Yellowfin tuna was first shown in 1972 to protect against mercury toxicity, not cause it. The rich levels of selenium in tuna were responsible for the protective effect. Tuna has a relatively high content of selenium and tends to accumulate additional selenium when mercury is present.


    Selenium, an essential trace element in our diet, is vital to the body’s antioxidant system and proper immune system function. It has anti-cancer effects and is known to detoxify metals, including mercury. It has been shown to protect against mercury in every animal model tested.


    Selenium has an extremely high binding attraction and strength with mercury, forming a biologically inactive compound, mercury selenide. For this reason, it is important to have an excess of selenium over mercury in the diet, or run the risk of selenium deficiency and the toxic effects of mercury.

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    JohnoNZ's Avatar
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    Thanks for the replies guys.

    Had never given too much thought to the type of tuna, but ive just looked at a can from a brand I usually eat and it says its Yellowfin.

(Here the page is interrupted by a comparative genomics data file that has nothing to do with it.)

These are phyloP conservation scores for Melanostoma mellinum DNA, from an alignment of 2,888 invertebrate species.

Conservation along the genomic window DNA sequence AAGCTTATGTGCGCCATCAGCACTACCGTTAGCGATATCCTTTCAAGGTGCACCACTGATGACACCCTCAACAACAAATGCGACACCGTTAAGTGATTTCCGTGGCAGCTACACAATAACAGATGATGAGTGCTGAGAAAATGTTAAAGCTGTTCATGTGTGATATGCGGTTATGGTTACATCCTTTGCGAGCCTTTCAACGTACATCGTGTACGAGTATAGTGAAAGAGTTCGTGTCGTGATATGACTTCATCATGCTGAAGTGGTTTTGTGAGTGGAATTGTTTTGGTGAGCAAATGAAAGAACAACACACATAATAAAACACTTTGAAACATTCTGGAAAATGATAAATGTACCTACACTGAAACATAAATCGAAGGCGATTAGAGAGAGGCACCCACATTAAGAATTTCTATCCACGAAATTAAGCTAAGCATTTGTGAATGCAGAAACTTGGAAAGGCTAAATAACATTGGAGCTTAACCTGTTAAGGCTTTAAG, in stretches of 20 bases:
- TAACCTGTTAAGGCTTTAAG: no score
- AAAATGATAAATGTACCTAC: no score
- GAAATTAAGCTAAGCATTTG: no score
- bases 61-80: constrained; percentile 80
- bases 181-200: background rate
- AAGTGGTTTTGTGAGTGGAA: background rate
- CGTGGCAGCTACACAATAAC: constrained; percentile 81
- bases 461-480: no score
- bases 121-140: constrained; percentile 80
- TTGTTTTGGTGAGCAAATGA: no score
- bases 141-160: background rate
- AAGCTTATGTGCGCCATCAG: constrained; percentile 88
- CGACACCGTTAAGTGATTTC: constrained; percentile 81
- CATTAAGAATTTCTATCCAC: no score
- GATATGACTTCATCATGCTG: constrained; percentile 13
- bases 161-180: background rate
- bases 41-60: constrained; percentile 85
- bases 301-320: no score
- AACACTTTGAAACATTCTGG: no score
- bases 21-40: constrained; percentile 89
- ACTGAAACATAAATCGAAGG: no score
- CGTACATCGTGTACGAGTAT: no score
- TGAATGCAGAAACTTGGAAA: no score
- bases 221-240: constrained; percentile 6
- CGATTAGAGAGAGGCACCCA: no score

This has prompted me to also think about what the tuna is sitting in. Ive got a can of tuna in olive oil here and and on the ingredients it says "olive oil (17%)" but it also says "soya based vegetable broth".

    Another can, savoury onion flavour, from the same brand (I tend to shy away from the flavored tuna but eat it very occasionally) state on its ingredients "soybean oil". It also does'nt specify what type of tuna it is.

    Another brand ive had before in oil, states that it is "sunflower oil". Im not exactly sure on the merits of sunflower oil but I think ive heard before that it wasnt great.

    My question is, is the amount of soy or ther oils in the tuna going to cause an issue?

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    periquin's Avatar
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    As long as there is sufficient room for you to move your arms and legs and swim, there aren't too many tuna.

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    periquin's Avatar
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    I just gave up trying to find information about a forensic study that I read about in some magazine a while back. Done in Japan on a centuries old tuna carcass in one of their labs. They found that the mercury levels some pair of so of centuries ago were comparable to those of today. We humans can't take all the blame for contaminating oceans and fish.

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    Stabby's Avatar
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    You definitely don't want any soy or sunflower oil. Even a tbs provides a ton of omega 6, most of it rancid.

    Here is the article arguing that mercury in fish is no issue because of selenium http://thehealthyskeptic.org/is-eati...ot-eating-fish
    Stabbing conventional wisdom in its face.

    Anyone who wants to talk nutrition should PM me!